"Bad Moon Rising." "Fortunate Son." "Born on the Bayou." "Proud Mary." "Down on the Corner." "Midnight Special."
For most bands, putting out those songs over the course of a career would be an amazing achievement. For Creedence Clearwater Revival, it was 1969.
Three albums ("Green River," "Bayou Country" and "Willy and the Poor Boys") and one great song after another turned the group known only for "Suzie Q" into one of the biggest bands of its time.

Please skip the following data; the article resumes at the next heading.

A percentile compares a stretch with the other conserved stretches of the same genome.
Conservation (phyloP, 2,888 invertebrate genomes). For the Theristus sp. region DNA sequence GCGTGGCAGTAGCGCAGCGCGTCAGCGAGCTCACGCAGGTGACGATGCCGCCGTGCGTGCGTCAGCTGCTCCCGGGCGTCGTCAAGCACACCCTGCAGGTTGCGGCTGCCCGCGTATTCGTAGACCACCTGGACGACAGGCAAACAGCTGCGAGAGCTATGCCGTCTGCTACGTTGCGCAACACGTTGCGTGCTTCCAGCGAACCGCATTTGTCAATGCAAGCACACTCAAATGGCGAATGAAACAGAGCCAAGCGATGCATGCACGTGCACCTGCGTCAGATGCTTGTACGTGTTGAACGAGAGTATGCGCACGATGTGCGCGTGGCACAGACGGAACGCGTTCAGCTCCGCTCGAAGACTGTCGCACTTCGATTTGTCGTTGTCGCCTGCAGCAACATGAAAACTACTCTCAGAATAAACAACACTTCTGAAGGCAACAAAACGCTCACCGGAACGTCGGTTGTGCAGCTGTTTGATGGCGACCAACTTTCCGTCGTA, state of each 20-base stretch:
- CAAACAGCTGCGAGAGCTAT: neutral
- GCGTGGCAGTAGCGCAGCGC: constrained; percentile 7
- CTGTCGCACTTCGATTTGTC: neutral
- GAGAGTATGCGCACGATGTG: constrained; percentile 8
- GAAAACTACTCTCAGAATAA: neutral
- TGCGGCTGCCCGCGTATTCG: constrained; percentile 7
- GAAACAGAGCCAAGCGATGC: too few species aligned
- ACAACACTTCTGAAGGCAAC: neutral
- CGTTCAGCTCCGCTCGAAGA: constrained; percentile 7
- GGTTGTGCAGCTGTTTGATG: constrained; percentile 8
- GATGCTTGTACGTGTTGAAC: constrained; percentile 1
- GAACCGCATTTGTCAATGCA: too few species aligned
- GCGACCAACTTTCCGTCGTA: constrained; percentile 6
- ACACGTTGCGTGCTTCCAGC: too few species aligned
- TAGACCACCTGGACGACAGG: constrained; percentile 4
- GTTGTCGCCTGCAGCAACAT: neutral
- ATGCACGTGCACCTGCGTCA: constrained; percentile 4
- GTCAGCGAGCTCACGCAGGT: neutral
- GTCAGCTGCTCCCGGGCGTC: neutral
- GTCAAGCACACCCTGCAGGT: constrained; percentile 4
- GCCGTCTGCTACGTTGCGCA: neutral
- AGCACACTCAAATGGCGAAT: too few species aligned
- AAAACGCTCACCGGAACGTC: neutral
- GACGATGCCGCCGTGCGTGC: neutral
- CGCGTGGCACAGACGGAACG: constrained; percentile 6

"I was well aware of the phenomenon known as the one-hit wonder," said John Fogerty, lead singer and guitarist as well as the primary song writer for Creedence. "I really didn't want to end up in that particular category. I took stock and kind of noticed: Gee, we're on this tiny little jazz label. 'We don't have a manager. We don't have a producer. We don't have a publicist. We don't have anything.'
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